There’s a lot of social science triumphalism about the accuracy of Nate Silver’s predictions in the election. I’m certainly happy. But, does sociology as a discipline deserve to be gloating? From where I’m sitting, Nate Silver contradicts at least a couple things many sociology methods teachers have been telling their students for a long time.
1. Silver’s projections were based on a meta-analysis of state polls that did not come close to what many sociologists have regarded as basic standards for publishable data. It’s not like Silver did anything (too) magical with his own analysis: reweighted state polls proved to be quite accurate. Sociologists have imagined that all kinds of inferential problems arise from nonresponse that cannot be resolved by reweighting. In this view, Silver’s analysis should have been garbage in, garbage out.
To see what I mean, let’s look at something one sociologist said this summer on this very issue (but in a very different political context):
“Half-ass data like that from Pew may be novel enough on some questions to justify publication in a third tier journal, but you can forget sending shit like that to top 10 journals if I have anything to say about it. And, even “high quality” BS data like Pew are completely unacceptable when the question makes inferences about population characteristics—Using Pew or Gallup to say how many people identify with a religious group, for example, or what proportion of the population supports same sex marriage. Who fucking cares what the Pew data show? Not me. And the Pew data are now considered excellent! Back when I was an undergraduate, Doug Eckberg would have failed me in Survey Research Methods if I only garnered a 20% response rate for my interviews…”
To be clear: estimating the percentage of people who are going to vote for Obama is precisely “making inferences about population characteristics.” Indeed, it’s a more difficult task than estimating the proportion of the population who supports gay marriage, because it isn’t just a question of estimating population sentiment, but laying that over a model of what people in the population are actually going to turn out and vote. The position “Who fucking cares what the Pew data show?” because of low response rates implies the pre-election position “Who fucking cares what Nate Silver says?”
Granted, the idea that response rates ought to be important is both intuitive and plausible. And yet it still requires evidence. The surprise is how, despite all the increasing impediments to getting people to participate in surveys, brief-field-period-low-response-rate-with-reweighting polling still apparently works.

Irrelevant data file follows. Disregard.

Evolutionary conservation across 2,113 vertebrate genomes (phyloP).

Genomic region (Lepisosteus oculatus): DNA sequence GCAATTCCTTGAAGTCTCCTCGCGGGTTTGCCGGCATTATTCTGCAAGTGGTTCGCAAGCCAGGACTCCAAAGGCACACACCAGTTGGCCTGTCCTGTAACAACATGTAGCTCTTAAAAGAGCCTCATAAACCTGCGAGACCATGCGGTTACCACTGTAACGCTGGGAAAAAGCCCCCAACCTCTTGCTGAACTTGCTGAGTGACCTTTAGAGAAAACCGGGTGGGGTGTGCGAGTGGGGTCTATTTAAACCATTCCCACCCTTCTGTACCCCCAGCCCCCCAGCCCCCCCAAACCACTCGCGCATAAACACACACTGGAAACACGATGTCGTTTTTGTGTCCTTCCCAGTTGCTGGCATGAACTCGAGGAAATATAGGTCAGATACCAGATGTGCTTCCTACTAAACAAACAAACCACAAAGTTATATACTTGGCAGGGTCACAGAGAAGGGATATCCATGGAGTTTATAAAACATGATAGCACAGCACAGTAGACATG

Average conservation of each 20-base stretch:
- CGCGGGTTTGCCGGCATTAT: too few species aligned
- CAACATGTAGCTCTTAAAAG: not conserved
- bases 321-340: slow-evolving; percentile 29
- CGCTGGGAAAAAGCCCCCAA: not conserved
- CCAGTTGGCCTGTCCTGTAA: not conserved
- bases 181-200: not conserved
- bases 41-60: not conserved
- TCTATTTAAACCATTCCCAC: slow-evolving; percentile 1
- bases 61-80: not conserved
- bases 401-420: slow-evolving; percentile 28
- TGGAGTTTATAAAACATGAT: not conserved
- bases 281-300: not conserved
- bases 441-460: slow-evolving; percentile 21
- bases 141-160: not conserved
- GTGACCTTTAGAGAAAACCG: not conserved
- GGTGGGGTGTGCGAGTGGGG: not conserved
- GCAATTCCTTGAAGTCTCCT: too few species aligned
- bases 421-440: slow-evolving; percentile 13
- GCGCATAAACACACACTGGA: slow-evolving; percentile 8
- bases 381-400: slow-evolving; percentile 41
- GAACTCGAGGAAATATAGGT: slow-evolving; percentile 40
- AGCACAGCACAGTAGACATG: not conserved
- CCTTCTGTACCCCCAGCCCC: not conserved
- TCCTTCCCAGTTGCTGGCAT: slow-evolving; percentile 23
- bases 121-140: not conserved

Sociology methods teachers have long provided various rules of thumb about how surveys ought to have an X% response rate, or else they are crap. Frankly, we need to shut up about this and reconsider what the current evidence says.
2. Many sociologists have been down on “objectivity” for a long time. The idea is that one cannot separate one’s values from one’s analysis, and even supposing that one might be able to do so is folly. Silver has said he votes mostly Democratic and that he supports Obama, but yet also that these beliefs do not influence his forecasting. Critics said that his forecasts were obviously being influenced by (or being devised in the service of) his politics. Seems to me that, from a consistency standpoint, many sociologists should have been congenial to the notion that these critics were right.
Instead, the error in Silver’s forecast was largely in not being bullish enough about the Democrats’ prospects. What will be an interesting test of Silver’s commitment to scientific principles — and those of all of us who are lauding him right now — is what happens when Silver is running numbers for an election that is not going Democrats’ way. Will his analyses be overoptimistic to avoid alienating his current fans? If not, will his current fans bemoan how he appears to have turned traitor?